With the advent of 3D printing, the automotive and aerospace industries were very early adopters. As 3D Systems engaged in development work for our 3D printers, many of the parts we built were directed at those industries.
What were the material options like for SLA back then?
Early on, there was just one material available for each 3D printer. For 3D Systems’ SLA printers, there were only acrylate materials at that time. The parts produced from these materials were yellow and brittle but served the purpose (i.e., prototyping) very well. They were miraculous! 3D printing has certainly come a long way since then – with a host of print technologies and each printer typically has dozens of materials, all with very different characteristics. The materials themselves have also enabled the technology to address a broader variety of applications.
We’re at a point where 3D printing is increasingly being used as a means for production; were people talking early on about that potential to move away from simply prototyping?
When 3D printing was first introduced, producing prototypes was the main goal. Simply having a part in your hand quickly, that represented the CAD fairly faithfully, was a real challenge. As the printers, techniques, and materials evolved, we envisioned creation of functional prototypes as a possibility. This would allow engineers and designers to use the printed part in the same capacity as a final part, just for a short time. When hybrid epoxy materials were developed in the mid-’90s, the use of 3D printing for functional prototyping increased as the materials had better properties and parts were more accurate. 3D Systems also invented QuickCast that allowed faster production of metal parts through investment casting. Now, with our Figure 4 materials, we have materials that possess true production properties that are comprehensively tested to both ASTM and ISO standards including the indoor/outdoor lifetime properties needed for direct use of the parts.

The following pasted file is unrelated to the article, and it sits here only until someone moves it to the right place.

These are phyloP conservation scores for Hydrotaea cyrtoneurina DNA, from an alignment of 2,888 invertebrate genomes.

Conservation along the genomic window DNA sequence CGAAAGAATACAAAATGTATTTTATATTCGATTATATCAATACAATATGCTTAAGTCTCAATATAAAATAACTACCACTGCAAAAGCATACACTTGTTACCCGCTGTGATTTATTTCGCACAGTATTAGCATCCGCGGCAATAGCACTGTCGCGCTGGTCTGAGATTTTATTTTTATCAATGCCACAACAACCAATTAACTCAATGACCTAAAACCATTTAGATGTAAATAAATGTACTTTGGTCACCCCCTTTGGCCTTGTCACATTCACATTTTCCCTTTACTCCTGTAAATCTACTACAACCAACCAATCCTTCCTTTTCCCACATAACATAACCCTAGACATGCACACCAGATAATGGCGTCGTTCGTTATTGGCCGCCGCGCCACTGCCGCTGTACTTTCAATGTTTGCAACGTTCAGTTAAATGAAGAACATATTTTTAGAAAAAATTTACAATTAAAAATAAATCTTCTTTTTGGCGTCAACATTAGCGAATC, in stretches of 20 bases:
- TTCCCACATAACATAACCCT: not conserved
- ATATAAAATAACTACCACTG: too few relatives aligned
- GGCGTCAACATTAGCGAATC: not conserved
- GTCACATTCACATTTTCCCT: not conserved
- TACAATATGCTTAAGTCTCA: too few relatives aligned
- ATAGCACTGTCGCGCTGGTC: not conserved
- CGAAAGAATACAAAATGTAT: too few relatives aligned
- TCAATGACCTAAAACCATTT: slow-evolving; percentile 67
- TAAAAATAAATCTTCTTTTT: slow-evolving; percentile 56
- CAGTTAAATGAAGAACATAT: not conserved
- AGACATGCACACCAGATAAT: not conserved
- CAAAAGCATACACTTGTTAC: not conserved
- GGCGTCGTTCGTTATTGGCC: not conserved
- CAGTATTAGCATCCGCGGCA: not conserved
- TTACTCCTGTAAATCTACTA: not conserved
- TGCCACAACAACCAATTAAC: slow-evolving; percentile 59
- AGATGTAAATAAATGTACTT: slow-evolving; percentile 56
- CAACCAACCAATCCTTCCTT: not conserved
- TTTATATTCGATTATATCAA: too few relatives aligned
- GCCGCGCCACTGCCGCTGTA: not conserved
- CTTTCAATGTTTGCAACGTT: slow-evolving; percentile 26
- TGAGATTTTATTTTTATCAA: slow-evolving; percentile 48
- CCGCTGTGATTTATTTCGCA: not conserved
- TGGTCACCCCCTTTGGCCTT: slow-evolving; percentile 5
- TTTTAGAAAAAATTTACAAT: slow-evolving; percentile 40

Before 3D Systems, you worked in aerospace at Lockheed Martin, does that continue to be an area of interest for you in terms of AM adoption?
Are there any other key industry segments or applications that you’re particularly excited by right now? I’m always amazed by how broad the application set is that AM can address. It’s fabulous to work on such a variety of products – all the way from hearing aids to missile housings, and everything in between. At 3D Systems, we take a ‘customer-first approach’ to innovation – meaning customer application innovation directly drives our material investigation. We continually re-evaluate what materials and solutions we invest in, based on how the customers want to use the technology. Having this view into how customers want to utilise AM in their businesses challenges our thinking, and pushes us to deliver new technologies to enable them to achieve their goals.
What are some of the biggest changes you’ve seen in the conversation around 3D printing over the last 30 years?